By Jordan Cutler-Tietjen
About a month before my junior year concluded, I finally got my braces off. It had been 5 years. Babies who were born during this period had enough time to learn how to walk, how to read, how to count to twenty, and how to spell their names before the metal brackets vacated my mouth. My braces made it through growing pains, tantrums, and the terrible twos, but by the time they were toddler-aged, I was quite happy to have them ripped off and, presumably, sent to an orphanage.
But my respite was short-lived. Then came The Retainer, clear and plastic and impossible to take off during lunch without sending spit globules careening toward whomever was kind enough to sit next to me at the time. The Retainer also made a habit of forgetting its blue plastic container when I left the house, forcing me to forge a makeshift wrap from whatever gentle materials were available to me, for as I heard again and again, “orthodontic equipment isn’t cheap, Jordan; remember how much we spent on your braces?” Yes, Mom, five years worth, I remember.
Then came The Positioner. Tamest name, by far the worst. I’d heard friends recount horror stories about both previous appliances, but The Positioner had never before been mentioned in my company. In hindsight, I’ve wondered if it was some uniquely cruel treatment Dr. Kauen chose to exact on only me, in revenge for all the times I didn’t floss enough.
The Positioner is a reverse-mold of my mouth. It has spaces for my teeth, and to wear it, I clenched down and held fast. I had to do that for 72 hours straight, minus eating and brushing, clenching extra hard for twenty seconds every ten minutes, as per requested by dental overlord Kauen.
For the first time in my mouth appliance history, the worst part was not actually the pain. The pain was bad, don’t get me wrong, a sharp drill as you put it on that evolved into a dull ache an hour in.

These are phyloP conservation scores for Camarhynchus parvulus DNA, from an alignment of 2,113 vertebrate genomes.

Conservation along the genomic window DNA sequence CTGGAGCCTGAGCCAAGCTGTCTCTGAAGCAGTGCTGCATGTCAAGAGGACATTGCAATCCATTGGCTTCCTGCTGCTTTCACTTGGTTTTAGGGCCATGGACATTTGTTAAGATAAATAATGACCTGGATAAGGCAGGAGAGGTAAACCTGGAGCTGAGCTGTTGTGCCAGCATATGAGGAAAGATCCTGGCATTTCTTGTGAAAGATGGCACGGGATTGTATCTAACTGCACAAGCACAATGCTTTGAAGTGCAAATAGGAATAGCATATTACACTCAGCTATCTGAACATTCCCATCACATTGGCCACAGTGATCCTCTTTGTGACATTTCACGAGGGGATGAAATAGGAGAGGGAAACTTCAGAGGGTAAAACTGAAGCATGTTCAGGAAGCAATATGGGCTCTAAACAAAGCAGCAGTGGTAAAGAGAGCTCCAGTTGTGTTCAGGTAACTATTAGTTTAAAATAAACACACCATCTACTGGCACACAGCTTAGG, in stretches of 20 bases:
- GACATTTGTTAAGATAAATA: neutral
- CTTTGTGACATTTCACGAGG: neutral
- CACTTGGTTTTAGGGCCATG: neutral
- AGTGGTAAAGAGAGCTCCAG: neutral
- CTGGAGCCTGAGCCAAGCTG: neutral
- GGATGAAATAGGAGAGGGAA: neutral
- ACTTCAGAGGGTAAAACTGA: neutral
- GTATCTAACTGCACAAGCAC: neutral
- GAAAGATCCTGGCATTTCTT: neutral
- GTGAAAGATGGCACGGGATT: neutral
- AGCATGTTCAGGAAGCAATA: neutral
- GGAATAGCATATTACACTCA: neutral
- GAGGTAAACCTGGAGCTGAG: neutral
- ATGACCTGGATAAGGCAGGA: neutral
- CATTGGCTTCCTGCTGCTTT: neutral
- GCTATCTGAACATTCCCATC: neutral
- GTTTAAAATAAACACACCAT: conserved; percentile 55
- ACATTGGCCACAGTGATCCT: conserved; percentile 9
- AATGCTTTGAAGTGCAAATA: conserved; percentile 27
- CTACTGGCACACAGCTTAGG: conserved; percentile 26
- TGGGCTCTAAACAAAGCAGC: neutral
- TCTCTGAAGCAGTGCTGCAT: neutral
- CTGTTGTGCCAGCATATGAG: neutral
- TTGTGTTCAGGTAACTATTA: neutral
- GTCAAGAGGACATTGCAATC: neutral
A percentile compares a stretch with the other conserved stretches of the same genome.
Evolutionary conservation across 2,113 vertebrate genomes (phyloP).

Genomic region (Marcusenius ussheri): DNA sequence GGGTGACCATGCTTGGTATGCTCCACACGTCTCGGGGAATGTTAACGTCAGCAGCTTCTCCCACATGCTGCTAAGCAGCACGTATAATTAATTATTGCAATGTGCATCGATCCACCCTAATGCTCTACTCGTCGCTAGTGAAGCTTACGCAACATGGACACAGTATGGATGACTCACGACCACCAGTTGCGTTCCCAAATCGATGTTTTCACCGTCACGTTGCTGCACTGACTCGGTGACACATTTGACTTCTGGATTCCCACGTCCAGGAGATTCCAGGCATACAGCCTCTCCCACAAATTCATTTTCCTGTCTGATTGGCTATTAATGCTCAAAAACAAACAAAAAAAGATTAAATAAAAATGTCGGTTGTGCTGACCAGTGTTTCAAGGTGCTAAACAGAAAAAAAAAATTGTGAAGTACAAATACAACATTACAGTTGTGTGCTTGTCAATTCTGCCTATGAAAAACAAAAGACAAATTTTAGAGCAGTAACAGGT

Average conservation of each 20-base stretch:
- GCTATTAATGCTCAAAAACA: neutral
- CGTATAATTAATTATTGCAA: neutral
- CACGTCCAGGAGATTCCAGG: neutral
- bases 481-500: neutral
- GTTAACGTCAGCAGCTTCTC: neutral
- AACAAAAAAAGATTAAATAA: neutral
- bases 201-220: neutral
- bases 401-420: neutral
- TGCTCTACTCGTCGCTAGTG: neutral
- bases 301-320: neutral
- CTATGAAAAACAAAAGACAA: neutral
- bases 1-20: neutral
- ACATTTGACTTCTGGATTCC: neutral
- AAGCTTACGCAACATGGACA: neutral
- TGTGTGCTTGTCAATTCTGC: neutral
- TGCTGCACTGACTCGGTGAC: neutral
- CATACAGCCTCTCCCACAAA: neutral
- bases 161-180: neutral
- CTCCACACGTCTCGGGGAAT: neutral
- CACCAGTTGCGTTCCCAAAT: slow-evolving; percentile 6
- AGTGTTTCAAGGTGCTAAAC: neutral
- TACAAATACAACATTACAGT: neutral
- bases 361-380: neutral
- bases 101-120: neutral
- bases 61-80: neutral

The worst part was the silence. For three days, I could only speak during meals and in-between toothbrush strokes. No belting the latest Taylor Swift, no calls with friends, no discussions about 19th-century poets, no comebacks, no compliments, no witty retorts, no rambling, and no talking to myself. I thought I could handle three days like this. By the end, I felt closer to crazy than I probably ever have before.
Let me briefly pause here and acknowledge that this is the first-worldliest of first-world problems, and I’m extremely grateful for all the dental care I’ve received. But as you’ll soon see, this has all been an extended metaphor and my heartache is intentionally hyperbolic. Back to the script.
My sanity was initially sapped, I thought, because I could no longer communicate as I was used to. I love to talk, and not being able to made me feel useless and lost. But the problem went deeper than that. When I stopped talking, I stopped thinking.
I couldn’t do homework with The Positioner in. I thought less clearly. I got confused quicker. I distinctly felt my brainpower diminish. If I couldn’t communicate to the outside world, why bother being analytical, or thoughtful, or creative, or anything?
Similarly, when a community is deprived of the capability to speak its collective mind, it stops thinking, too. That’s why newspapers exist--that’s why The Spartan exists. We don’t want La Canada High School to suffer a fate like those encumbered by The Positioner. We want you to have a space to voice your concerns about school rules, about cliques, about Cuban relations, about Obamacare. We want you to have a space to sing the praises of your favorite movies, recommend songs, and taste-test new restaurants. We want you to have a space to learn about your classmates, feature clubs, and enrich the community. We want you to feel like your ideas have a purpose, a place to go, a destination meant for bigger and better things than the recesses of your skull. We want you to think.
Sometimes, that requires you to speak.
We speak our mind in the Opinion Section, publishing our take on current events, school controversies, and anything else we think might pique your interest.